A recently reinstated British bishop who denies the scale of the Holocaust apologized to the Pope on Friday for the stress and problems caused by his "imprudent remarks."
In a letter posted on his personal blog, Bishop Richard Williamson also thanked Pope Benedict XVI for his decision to reinstate him after 20 years of excommunication, a move that has sparked outrage in the Jewish community.
"Amidst this tremendous media storm stirred up by imprudent remarks of mine on Swedish television, I beg of you to accept, only as is properly respectful, my sincere regrets for having caused to yourself and to the Holy Father so much unnecessary distress and problems," Williamson said in the letter addressed to Dario Cardinal Castrillon Hoyos.
Williamson quotes the prophet Jonah, saying: "Take me up and throw me into the sea; then the sea will quiet down for you; for I know it is because of me that this great tempest has come upon you."
He also expressed his "sincere personal thanks" to the Pope for recently lifting his excommunication.
The Vatican had imposed the church's most severe discipline, excommunication, on Williamson and three other bishops 20 years ago because they had been elevated to bishop's rank by a renegade, ultraconservative prelate, the late archbishop Marcel Lefebvre.
4 bishops reinstated
Last weekend the Pope reinstated all four in a bid to bring back to the church the Society of St. Pius X, which opposes many liberalizing reforms of the Vatican.
Williamson, in a Swedish TV interview broadcast a week ago, said he doesn't believe there were Nazi gas chambers and that no more than 300,000 Jews died in concentration camps. Historians widely accept that six million Jews were killed in the Holocaust.
The Canadian Jewish Congress has called on the Canadian Conference of Catholic Bishops to condemn the Pope's decision to reinstate Williamson.
"We call on the leadership of the Catholic Church in Canada to follow the lead of bishops in France, Belgium and Germany, among other countries, in denouncing the Holocaust denial and anti-Semitism of Bishop [Richard] Williamson and in reaffirming in no uncertain terms that such hateful views have no place in the church," CJC co-president Rabbi Reuven Bulka said in a statement Thursday.
"We understand that the Pope may be trying to heal an internal rift within the church, but that cannot be done by re-embracing someone with such intolerable views toward Jews."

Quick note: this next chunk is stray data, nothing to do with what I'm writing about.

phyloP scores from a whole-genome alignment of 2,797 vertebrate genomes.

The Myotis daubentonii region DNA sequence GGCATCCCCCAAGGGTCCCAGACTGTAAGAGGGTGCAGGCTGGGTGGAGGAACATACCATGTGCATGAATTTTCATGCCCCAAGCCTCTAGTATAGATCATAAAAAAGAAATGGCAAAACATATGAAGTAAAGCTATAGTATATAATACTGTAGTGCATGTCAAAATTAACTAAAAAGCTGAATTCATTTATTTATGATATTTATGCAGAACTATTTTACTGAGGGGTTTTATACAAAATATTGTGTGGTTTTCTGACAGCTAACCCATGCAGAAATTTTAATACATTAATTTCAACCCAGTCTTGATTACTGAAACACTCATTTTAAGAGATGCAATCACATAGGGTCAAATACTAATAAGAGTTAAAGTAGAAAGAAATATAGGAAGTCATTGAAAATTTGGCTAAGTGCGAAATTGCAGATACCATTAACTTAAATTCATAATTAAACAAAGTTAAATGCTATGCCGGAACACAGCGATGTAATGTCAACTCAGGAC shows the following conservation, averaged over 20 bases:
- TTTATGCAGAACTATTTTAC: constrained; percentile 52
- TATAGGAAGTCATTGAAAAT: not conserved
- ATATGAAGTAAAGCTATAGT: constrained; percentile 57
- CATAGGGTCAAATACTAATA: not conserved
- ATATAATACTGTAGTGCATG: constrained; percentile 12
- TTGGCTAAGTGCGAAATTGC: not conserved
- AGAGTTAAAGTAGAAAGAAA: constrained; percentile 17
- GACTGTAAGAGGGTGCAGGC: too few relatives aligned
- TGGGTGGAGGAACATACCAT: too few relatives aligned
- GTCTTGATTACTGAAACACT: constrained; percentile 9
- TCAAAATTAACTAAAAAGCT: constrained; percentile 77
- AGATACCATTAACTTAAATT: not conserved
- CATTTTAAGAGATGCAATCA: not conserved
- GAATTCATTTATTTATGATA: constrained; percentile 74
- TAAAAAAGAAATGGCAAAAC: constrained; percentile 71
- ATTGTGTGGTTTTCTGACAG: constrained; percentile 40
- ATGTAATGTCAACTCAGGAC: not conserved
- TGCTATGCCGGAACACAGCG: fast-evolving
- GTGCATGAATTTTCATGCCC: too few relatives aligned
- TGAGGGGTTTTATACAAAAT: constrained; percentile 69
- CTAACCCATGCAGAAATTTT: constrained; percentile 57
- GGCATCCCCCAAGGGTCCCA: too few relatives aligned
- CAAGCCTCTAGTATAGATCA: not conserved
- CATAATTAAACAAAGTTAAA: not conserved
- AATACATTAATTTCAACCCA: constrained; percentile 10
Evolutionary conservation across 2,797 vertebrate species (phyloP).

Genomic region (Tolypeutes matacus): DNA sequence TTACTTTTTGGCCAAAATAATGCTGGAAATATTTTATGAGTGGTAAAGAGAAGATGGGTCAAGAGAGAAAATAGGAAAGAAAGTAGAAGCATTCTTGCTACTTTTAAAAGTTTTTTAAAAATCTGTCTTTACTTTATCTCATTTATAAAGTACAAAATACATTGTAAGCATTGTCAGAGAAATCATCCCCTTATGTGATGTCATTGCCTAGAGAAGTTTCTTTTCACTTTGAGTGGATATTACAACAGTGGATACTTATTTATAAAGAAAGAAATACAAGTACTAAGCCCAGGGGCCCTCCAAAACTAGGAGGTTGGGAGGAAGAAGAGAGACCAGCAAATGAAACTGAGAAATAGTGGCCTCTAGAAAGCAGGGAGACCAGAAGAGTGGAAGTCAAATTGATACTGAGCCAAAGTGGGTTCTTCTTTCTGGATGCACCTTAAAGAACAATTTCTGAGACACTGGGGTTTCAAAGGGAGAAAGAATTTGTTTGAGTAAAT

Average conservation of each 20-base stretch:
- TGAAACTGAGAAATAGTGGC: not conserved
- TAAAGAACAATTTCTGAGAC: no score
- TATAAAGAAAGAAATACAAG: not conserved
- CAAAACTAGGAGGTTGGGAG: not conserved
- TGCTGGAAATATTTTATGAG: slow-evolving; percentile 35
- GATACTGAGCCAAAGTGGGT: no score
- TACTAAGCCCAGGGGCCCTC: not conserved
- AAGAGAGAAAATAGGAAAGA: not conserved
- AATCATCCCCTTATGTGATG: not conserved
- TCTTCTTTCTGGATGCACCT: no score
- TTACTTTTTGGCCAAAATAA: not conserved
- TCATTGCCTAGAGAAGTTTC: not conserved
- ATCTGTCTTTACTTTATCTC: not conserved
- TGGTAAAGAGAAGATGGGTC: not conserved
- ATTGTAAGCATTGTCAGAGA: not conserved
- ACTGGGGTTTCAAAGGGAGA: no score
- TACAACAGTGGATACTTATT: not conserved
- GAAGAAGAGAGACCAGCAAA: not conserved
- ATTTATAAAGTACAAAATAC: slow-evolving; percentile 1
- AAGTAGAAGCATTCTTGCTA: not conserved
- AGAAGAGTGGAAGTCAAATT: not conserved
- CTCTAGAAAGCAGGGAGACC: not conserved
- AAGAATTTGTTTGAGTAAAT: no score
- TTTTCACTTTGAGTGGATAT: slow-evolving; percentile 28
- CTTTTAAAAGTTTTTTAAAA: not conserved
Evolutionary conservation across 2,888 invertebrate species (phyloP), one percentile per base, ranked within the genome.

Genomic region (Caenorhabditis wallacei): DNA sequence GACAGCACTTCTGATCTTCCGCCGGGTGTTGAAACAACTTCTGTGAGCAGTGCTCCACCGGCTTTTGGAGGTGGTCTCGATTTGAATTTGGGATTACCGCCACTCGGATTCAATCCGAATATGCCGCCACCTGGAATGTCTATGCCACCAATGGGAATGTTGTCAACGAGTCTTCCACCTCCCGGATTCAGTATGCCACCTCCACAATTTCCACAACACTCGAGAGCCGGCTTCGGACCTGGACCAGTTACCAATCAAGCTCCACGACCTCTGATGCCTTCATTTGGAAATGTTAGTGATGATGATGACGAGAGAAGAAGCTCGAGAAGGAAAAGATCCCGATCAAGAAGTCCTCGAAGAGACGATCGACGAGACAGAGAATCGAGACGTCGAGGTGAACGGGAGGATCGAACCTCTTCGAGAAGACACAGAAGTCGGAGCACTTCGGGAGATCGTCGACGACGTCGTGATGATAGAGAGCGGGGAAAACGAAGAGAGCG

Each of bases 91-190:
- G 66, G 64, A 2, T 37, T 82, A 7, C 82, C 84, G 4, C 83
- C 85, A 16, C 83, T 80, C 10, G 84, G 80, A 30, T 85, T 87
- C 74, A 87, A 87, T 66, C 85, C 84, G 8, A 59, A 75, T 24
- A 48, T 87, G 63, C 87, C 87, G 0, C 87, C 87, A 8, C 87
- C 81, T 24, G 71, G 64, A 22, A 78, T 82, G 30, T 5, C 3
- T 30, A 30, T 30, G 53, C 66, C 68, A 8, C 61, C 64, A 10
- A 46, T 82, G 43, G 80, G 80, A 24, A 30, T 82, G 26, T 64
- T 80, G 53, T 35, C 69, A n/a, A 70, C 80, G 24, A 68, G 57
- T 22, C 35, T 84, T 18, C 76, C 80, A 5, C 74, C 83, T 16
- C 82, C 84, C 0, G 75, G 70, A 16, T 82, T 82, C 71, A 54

On Thursday, the Canadian Conference of Catholic Bishops issued a statement saying it criticizes and rejects Williamson's comments.
"The Canadian Conference of Catholic Bishops finds abhorrent the notion that somehow the terrible evil of the Holocaust is not a fact of history, and joins the Holy Father Pope Benedict XVI in calling on all people to recognize that the Holocaust is an admonition against oblivion, negation and reductionism," said the group.
Vatican denies knowledge
The conference said it remains "committed to dialogue with the Jews."
The Vatican cardinal in charge of negotiating with the society was quoted Thursday as saying that no one at the Vatican knew about Williamson's views until after the decree lifting excommunication had been signed.
"We absolutely didn't know anything about this Williamson. I really think that no one was aware of it," Hoyos was quoted as saying in an interview published in Corriere della Sera.
Also Thursday, a second member of the Society of St. Pius X echoed Williamson's comments in an interview with an Italian newspaper.
"I know gas chambers existed at least to disinfect. I can't say if anybody was killed in them or not," Rev. Floriano Abrahamowicz told La Tribuna di Treviso, a newspaper in northern Italy.
He referred to Jews as "the people of God who then became the God-killing people."
When asked about Abrahamowicz's comments, Vatican spokesman Rev. Ciro Benedettini said the Pope has warned against denial of the full extent of the Holocaust.
He also repeated the church's position that rehabilitating Williamson by no means implies that the Vatican shares his views.